It can’t just be that we’re the cheaper solution
I have admittedly been an AMD fan since my first K7 Athlon XP . My current rig which I built back in 2012 runs an FX-8120 and it really has served me well, still running most software and games without any issues. I knew going into the CPU choice that I wasn’t going to be getting ultra-high end performance like an i7 – it was more of a “I use AMD, so this is the CPU I’ll choose” decision.
While I was fully aware that I was choosing the lesser of two platforms, it seems AMD is finally coming around to understand that being the “also ran” competitor isn’t doing them any favors. To be fair, Intel is a massive 500 pound gorilla so it’s not surprising that they have been ahead for ages in the performance arena, but this was not always the case. Back when AMD launched the Athlon 64, Intel was still making Pentium 4 processors and AMD was actually in the lead. Intel responded with the Core Duo and Core2 Duo family of processors and quickly reclaimed the crown, though. With the release of the Core i3, i5, i7 series of processors AMD fell yet further behind. The FX line of CPUs was supposed to change that, making AMD more closely competitive but for various architectural reasons, it didn’t succeed.
So what’s so great about Zen?
The new AMD Zen platform is supposed to finally rectify that situation and bring AMD to a place of higher relevance. Zen promises to be 40% faster per cycle than the aging Bulldozer architecture and should get AMD back to performance parity with Intel, barring any major research developments on Intel’s part; which you can never rule out. It is, after all good to be the king.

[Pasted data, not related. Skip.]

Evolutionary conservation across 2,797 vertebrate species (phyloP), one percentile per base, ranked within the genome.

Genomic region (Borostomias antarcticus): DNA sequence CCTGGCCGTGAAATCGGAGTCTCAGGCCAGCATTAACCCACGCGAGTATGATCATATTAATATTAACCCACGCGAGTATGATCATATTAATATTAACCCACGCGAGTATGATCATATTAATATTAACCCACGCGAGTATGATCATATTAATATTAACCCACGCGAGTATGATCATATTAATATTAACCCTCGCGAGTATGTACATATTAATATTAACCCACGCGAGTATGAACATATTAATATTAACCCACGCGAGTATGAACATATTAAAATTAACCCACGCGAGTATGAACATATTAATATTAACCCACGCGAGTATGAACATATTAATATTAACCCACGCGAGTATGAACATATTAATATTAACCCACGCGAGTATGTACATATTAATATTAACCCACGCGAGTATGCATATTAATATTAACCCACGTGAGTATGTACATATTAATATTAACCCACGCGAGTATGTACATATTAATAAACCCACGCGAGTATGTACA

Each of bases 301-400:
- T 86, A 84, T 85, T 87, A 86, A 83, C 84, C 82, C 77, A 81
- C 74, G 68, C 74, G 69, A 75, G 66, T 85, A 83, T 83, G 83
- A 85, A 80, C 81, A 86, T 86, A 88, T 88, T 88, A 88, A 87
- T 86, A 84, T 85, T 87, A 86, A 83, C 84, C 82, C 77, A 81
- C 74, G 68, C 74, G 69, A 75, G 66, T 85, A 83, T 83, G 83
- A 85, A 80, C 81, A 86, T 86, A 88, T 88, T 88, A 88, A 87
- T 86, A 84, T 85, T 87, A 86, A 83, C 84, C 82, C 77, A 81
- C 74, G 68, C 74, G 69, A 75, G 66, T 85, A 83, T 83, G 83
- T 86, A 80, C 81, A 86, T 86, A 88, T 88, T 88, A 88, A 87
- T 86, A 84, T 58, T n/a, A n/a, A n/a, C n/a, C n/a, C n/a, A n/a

At the very least, AMD should be back in the competition, which is a position it has decidedly not found itself in for a number of years at this point. Oh sure, that FX chip is cheaper than a good i5 or a good i7, but there’s absolutely a reason for that. Single threaded performance is no where near Intel’s offerings on the current architecture. Zen is supposedly the answer to that issue. Time will tell.
I’m confident that AMD’s realization that with Zen they need to focus on performance instead of the bargain basement market, because when you’re losing ground you can’t make up for it in volume.
What will be interesting is the developments in other CPU architectures in the coming 2 years or so – x86_64 doesn’t seem to be going anywhere anytime soon, but there are other prospects on the horizon. Though many a competitive architecture has come and gone, falling into obscurity along the way in the past 35 years or so.
Do you think Zen will be the savior that they have so long waited for, or will Intel continue to rule the roost?